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"A Lamp in the Darkness": Graduate Student Presentation

Nov 30, 2022
screenshot from Melanie Craig's Zoom presentation, showing her title slide

by Stephen Friberg

For more than a decade, the Science, Religion, and the Bahá’í Faith course has been a regular offering of the Wilmette Institute. With deliberations on the Bahá’í principle of the harmony of science and religion and discussions of how religion relates to technology, the hard sciences, the social sciences, and prominent issues in the philosophy of science, the course has been characterized by engagement with texts and energetic Zoom discussions with participants from across the planet. The 2023 update of the course starts on August 16th.

This year, we were joined by Melanie Craig, a graduate student taking the course for credit. Melanie is currently completing a double major in Bahá’í Studies and Religion and Theology at the United Theological Seminary of the Twin Cities. After completing her Masters, Melanie plans to pursue a Ph.D. in Science and Religion, integrating science with Bahá’í and Christian theology to yield insights into overcoming and preventing trauma. We had the wonderful privilege of her giving a talk for her final essay of the Masters-level course, entitled A Lamp in the Darkness: How Bahá’í Communities Can Uplift Individuals Lost in the Darkness of Trauma. You can watch her 33-minute presentation below.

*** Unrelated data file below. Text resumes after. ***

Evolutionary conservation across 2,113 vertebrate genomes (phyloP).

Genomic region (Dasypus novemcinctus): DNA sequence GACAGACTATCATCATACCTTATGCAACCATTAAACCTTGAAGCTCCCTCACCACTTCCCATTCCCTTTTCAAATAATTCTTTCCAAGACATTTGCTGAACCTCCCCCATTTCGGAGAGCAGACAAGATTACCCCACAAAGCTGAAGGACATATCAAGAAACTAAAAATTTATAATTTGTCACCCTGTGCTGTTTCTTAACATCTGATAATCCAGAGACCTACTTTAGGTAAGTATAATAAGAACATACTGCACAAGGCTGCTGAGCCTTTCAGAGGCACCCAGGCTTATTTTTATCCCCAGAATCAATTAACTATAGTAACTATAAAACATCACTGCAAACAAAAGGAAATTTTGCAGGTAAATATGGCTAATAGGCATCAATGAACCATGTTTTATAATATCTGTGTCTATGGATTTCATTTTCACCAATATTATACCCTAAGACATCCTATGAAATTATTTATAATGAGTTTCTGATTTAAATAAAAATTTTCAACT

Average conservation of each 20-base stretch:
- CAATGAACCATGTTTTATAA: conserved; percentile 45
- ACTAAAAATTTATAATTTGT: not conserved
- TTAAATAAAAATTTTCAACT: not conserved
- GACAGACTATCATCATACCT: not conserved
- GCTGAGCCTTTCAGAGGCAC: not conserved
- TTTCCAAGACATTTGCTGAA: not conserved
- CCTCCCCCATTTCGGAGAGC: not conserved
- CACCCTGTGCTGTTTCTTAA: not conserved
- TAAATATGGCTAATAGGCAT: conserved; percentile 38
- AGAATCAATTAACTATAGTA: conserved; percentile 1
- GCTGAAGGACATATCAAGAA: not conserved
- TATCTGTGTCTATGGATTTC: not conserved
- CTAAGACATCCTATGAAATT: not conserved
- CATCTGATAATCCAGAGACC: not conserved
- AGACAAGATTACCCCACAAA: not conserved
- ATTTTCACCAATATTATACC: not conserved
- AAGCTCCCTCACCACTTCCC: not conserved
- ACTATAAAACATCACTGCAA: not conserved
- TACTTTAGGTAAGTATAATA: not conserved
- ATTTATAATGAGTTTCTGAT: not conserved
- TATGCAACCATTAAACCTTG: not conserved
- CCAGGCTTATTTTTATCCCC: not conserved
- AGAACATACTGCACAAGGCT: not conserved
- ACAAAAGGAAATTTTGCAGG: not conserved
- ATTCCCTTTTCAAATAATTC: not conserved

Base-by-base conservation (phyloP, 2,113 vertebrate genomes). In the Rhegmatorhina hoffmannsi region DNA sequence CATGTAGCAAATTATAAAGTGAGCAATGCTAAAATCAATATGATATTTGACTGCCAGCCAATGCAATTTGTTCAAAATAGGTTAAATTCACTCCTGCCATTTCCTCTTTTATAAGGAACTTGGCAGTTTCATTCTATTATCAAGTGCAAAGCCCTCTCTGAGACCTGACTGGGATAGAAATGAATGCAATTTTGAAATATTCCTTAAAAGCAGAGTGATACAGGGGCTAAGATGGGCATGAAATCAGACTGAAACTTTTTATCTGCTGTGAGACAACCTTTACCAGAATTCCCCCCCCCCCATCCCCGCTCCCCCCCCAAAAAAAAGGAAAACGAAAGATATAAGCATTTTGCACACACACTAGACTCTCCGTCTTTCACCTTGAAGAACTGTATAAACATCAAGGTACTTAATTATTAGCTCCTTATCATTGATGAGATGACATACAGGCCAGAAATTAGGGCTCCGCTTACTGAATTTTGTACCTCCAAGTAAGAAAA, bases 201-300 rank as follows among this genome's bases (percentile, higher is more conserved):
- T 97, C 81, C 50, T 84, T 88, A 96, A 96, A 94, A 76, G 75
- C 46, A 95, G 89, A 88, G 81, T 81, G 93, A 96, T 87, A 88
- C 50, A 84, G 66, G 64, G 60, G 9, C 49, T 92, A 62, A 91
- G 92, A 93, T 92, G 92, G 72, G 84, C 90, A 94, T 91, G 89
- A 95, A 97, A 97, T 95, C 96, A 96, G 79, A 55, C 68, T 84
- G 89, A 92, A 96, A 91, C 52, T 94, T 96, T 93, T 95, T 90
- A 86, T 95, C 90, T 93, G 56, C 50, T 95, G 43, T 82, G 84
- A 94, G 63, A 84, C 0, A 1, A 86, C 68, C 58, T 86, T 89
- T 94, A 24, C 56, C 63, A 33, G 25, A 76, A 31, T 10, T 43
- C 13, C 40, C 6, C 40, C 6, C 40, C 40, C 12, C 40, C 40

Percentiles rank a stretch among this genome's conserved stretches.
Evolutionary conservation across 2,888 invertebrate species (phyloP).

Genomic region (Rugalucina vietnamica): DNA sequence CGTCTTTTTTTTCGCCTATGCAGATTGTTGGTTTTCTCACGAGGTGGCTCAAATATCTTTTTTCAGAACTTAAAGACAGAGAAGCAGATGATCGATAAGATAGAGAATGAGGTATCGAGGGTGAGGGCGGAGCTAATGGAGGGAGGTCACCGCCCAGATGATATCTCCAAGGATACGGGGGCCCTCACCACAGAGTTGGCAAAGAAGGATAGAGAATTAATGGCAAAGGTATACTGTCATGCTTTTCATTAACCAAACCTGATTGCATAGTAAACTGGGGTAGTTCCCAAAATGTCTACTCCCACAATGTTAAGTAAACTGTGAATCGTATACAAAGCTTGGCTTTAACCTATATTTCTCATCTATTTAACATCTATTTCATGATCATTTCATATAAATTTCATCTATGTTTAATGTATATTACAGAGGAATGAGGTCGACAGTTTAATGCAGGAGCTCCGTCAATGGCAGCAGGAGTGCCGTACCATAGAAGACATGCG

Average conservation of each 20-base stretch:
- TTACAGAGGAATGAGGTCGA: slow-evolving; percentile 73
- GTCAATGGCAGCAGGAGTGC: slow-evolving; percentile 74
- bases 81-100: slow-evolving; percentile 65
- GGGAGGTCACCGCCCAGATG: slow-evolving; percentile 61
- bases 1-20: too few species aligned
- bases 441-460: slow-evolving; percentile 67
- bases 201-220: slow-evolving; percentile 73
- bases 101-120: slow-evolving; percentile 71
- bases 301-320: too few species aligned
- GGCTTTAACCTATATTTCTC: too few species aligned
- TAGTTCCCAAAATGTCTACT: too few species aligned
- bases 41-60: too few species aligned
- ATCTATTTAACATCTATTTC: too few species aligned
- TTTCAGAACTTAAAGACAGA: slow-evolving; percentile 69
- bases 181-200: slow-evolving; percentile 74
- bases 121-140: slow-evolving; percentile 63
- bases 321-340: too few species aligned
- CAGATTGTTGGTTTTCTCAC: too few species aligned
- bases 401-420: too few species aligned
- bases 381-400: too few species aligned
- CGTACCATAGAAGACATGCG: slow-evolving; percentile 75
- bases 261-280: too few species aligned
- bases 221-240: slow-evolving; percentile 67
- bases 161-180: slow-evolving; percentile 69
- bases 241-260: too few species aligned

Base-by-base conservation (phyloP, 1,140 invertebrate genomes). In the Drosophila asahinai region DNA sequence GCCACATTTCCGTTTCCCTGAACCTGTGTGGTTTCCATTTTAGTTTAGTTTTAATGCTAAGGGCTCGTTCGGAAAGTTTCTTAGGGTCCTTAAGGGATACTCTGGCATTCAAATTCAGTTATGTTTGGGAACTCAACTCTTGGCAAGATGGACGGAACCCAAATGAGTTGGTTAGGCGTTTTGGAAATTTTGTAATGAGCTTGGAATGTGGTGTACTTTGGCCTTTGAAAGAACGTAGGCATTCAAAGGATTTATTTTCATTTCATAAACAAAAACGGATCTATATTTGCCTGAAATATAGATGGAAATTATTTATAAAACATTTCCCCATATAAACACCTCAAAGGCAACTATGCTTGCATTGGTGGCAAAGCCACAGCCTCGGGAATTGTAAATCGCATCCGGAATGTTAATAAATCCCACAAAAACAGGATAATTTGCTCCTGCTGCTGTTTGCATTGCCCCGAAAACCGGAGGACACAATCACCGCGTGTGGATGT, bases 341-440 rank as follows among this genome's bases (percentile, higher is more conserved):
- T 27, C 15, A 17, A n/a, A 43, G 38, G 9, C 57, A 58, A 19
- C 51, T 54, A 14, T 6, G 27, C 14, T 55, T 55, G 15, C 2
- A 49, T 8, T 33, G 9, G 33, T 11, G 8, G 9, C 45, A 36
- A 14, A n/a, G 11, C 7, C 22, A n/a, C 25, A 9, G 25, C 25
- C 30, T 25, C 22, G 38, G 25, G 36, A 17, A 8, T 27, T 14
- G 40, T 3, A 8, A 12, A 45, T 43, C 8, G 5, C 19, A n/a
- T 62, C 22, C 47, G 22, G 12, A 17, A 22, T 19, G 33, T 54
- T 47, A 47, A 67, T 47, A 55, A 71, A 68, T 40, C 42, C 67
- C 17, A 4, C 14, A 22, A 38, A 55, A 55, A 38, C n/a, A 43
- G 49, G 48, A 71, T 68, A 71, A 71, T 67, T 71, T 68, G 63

Melanie Craig

Melanie Craig has previous degrees in Chiropractic, Nutrition and Biochemistry. For six years, she managed a clinic that specialized in patients with a history of trauma and at least one chronic condition which had not previously responded to medical treatment. She and her staff helped patients process their trauma so that their bodies could function properly again and medicine could work for them. She is currently double majoring in Bahá’í Studies and Religion and Theology at United Theological Seminary of the Twin Cities. After completing her Masters in May, Melanie plans to pursue a PhD in Science and Religion starting in the fall of 2023. Her research integrates science with Bahá’í and Christian theology to yield insights into overcoming and preventing trauma.

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